Glasgow is the area of Scotland with, at 18%, the highest level of children living in severe poverty.
Shocking yes. But wait a minute. The City of Westminster, housing the UK parliament, has 24% of children living in severe poverty.
A rate 33% higher that the highest local authority in Scotland. Save the Children figures not mine.
In the last part of ‘Scotland is doing OK’ we compared the level of children in workless households that turned out to be lower in Scotland (15.3%) compared with London (22.4%) and also lower than many regions in England.
A new report from Save the Children published this week confirms our findings and the link between the level of children in workless households and the level of severe child poverty.
The results are not just startling but actually JAW DROPPING.
Our friends in much of the Scottish media in reporting the Save the Children’s findings have concentrated on the headline results for Scotland creating an impression that Scotland is doing significantly less well than other areas of the UK.
The reverse is in fact the case.
Let me be clear. No level of children living in severe poverty is acceptable in a civilised society.
This series is not about pretending that we do not have challenges.
It is about helping to place them in context when other parts of the UK, that we might assume are doing better, are actually lagging behind progress made in Scotland.
We are always ready to believe that we are no daeing sae weel. We have become used to this because for a long time it was often true.
The rate for Scotland as a whole is 9% and that means fewer Scottish children are living in severe poverty than the average for England (13%) or that of Wales (14%).
When we study the breakdown for the regions of England only East England and the South East regions match Scotland’s low score.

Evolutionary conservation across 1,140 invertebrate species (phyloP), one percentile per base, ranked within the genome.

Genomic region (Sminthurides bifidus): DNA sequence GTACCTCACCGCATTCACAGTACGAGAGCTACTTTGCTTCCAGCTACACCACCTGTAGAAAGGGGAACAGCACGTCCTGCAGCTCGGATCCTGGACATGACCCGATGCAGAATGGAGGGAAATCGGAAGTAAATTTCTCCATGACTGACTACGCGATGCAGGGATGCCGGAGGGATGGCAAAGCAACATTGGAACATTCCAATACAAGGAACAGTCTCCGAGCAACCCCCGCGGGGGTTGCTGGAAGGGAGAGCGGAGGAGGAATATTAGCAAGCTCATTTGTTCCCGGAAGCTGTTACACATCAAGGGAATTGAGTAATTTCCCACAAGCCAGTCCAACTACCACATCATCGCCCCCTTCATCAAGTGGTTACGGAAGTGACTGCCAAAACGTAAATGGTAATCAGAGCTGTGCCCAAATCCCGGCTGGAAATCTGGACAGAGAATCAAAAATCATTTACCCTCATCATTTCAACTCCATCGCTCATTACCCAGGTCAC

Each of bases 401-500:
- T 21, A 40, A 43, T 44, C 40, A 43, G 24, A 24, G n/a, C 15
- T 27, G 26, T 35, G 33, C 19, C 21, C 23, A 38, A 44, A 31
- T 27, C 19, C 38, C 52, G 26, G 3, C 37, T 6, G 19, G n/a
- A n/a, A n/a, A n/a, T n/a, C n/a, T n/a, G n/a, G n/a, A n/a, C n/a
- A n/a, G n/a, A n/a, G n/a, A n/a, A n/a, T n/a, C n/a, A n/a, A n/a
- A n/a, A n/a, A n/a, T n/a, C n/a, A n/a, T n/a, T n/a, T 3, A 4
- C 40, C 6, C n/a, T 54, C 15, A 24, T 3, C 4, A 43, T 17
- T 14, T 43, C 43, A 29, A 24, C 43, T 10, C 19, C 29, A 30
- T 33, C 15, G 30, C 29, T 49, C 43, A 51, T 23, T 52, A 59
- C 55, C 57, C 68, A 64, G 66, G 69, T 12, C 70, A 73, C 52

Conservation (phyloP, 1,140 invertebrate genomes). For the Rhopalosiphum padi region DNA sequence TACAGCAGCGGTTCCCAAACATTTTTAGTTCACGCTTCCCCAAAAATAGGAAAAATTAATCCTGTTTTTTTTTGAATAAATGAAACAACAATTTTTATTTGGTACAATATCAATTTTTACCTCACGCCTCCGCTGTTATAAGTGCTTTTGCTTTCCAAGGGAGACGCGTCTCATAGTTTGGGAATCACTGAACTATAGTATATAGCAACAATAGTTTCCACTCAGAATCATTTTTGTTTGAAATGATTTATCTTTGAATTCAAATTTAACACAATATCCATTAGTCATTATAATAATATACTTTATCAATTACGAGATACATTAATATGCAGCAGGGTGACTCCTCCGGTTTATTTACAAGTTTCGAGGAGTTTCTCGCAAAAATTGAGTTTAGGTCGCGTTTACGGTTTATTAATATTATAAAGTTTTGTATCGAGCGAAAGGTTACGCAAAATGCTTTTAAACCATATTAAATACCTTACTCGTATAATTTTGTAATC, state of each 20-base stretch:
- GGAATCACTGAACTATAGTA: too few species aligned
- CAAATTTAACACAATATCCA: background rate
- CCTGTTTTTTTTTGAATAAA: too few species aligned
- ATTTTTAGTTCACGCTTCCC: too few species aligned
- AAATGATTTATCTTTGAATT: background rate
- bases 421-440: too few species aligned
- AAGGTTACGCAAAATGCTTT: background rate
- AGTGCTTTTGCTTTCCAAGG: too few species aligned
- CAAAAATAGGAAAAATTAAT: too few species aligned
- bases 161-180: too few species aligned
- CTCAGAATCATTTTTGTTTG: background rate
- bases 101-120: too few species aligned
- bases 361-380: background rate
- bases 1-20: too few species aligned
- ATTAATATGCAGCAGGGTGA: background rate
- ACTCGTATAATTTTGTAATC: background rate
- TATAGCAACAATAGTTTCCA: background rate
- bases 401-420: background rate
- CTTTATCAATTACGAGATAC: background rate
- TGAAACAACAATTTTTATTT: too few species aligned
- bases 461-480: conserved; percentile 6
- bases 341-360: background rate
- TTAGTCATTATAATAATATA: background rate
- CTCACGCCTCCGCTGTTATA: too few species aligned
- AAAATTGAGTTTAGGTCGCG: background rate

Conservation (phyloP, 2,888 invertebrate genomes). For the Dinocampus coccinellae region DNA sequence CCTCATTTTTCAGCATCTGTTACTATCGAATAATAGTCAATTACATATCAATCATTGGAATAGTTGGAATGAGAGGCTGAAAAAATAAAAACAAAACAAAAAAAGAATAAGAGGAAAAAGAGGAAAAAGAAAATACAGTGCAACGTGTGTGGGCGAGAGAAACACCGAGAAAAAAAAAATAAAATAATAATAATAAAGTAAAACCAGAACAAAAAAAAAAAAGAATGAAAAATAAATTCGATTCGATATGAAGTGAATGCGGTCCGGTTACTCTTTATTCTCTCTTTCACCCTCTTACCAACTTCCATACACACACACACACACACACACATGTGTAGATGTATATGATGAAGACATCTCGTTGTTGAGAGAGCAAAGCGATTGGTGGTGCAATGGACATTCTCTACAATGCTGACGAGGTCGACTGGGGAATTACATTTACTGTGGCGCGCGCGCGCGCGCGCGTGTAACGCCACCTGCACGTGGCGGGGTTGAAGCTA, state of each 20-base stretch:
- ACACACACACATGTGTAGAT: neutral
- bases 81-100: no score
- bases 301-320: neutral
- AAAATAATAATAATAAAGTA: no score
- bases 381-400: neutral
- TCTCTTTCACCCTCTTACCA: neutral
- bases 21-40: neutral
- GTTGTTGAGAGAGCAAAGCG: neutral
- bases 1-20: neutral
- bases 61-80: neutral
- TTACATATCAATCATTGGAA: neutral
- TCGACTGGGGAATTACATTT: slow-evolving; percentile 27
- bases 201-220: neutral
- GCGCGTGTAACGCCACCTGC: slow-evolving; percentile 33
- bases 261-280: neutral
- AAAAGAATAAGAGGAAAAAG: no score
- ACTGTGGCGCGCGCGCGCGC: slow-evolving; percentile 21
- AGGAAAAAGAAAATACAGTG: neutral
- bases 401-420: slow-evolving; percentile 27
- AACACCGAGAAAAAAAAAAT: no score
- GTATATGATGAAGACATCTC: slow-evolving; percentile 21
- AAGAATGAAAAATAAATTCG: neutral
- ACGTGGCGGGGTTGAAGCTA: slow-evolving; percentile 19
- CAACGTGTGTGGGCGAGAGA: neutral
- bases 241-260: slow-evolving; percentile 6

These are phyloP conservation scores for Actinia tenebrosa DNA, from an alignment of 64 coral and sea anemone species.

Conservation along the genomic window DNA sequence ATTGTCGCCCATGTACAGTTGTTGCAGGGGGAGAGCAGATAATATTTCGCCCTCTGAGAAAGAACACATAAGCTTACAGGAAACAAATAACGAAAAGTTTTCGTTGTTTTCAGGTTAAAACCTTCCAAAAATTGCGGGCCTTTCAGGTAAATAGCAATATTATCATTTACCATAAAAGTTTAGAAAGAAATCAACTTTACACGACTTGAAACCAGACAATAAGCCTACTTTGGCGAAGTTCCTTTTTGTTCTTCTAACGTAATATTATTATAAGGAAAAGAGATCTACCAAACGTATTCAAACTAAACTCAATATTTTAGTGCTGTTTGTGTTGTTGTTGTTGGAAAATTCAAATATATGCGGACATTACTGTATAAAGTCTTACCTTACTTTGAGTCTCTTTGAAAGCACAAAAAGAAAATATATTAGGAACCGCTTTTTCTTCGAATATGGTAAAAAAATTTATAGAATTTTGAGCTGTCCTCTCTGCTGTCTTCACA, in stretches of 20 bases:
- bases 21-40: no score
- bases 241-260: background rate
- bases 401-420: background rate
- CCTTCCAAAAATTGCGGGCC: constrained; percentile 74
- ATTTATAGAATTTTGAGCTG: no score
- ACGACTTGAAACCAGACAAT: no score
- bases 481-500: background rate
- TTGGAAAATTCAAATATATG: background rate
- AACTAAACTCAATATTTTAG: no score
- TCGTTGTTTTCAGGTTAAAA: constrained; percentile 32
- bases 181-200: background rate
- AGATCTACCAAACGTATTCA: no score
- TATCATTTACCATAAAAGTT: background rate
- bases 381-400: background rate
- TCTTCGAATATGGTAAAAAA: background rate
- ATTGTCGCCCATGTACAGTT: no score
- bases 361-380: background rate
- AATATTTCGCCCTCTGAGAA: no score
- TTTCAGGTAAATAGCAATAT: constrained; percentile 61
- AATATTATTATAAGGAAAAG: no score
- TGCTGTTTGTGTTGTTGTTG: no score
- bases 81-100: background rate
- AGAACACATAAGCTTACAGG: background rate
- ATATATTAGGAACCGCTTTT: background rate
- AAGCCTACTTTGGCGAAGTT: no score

The Top 10 of local authority areas in the UK with the highest levels of severe child poverty is an all England affair, headed by Manchester at 27%.
In fifth place is the aforementioned City of Westminster Council area.
I wanted to know why the results were better in Scotland compared with England and if still more could be done to improve the situation of Scottish children locked in severe poverty
So I asked the people who should have some of the answers.
Douglas Hamilton, Head of Save the Children in Scotland, told me that targets were set in 2005 for all nations and regions to reduce the level of child poverty but only Scotland had met the target.
He referred me to a Joseph Rowntree Foundation report – Monitoring poverty and social exclusion in Scotland 2010. This is a much respected foundation who have produced some excellent work.
Douglas Hamilton told me Save the Children believed that Scotland’s position was better than that of England because the employment statistics in Scotland were better than that of England until the start of the recession but that the relative position had changed slightly because unemployment rose in Scotland as the recession bit.
He concluded that we could expect the level of severe child poverty to rise when the 2010 data became available.
The relationship of severe child poverty with unemployment levels would seem a reasonable and understandable conclusion but the extent of the correlation does not actually add up.
Areas with similar unemployment levels in England in the tables Save the Children provided me with had much higher levels of severe child poverty.
Housing costs in London are higher so that could be a factor but heating costs are higher in Scotland.
Scotland’s Housing and Communities Minister, Alex Neil, told me ‘Our robust efforts to support jobs, skills and training are paying off as Scotland has a higher employment rate and lower economic inactivity rate than the UK as a whole.’